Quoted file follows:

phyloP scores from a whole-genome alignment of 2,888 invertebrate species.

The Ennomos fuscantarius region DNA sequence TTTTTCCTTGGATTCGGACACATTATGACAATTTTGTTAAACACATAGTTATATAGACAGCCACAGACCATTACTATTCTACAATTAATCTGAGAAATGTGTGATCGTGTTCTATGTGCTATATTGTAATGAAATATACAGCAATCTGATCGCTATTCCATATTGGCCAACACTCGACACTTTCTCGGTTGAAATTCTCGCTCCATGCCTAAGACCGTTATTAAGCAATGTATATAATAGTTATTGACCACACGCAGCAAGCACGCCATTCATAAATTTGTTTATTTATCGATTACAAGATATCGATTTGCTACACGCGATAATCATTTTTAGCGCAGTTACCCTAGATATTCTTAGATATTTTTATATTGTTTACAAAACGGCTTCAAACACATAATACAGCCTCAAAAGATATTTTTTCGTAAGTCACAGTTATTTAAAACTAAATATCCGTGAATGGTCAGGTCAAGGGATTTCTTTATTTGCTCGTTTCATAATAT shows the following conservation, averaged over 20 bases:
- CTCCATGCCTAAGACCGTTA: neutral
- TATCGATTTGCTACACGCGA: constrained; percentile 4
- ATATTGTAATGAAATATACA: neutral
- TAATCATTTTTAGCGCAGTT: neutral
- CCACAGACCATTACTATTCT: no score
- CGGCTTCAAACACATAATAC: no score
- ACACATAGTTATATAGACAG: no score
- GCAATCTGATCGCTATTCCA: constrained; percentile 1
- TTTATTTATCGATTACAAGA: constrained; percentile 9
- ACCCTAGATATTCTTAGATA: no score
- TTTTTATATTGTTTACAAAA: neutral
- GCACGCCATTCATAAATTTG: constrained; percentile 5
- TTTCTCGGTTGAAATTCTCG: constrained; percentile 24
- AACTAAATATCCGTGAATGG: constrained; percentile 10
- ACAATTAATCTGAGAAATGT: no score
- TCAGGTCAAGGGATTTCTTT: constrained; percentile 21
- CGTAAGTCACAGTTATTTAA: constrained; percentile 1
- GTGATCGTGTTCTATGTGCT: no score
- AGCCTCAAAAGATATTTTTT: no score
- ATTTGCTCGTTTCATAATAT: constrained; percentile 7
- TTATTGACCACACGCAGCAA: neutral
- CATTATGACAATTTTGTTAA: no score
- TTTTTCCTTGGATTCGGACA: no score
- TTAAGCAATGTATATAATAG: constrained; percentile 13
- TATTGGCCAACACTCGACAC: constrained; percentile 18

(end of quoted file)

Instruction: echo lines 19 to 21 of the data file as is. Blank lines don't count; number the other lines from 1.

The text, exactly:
- CGTAAGTCACAGTTATTTAA: constrained; percentile 1
- GTGATCGTGTTCTATGTGCT: no score
- AGCCTCAAAAGATATTTTTT: no score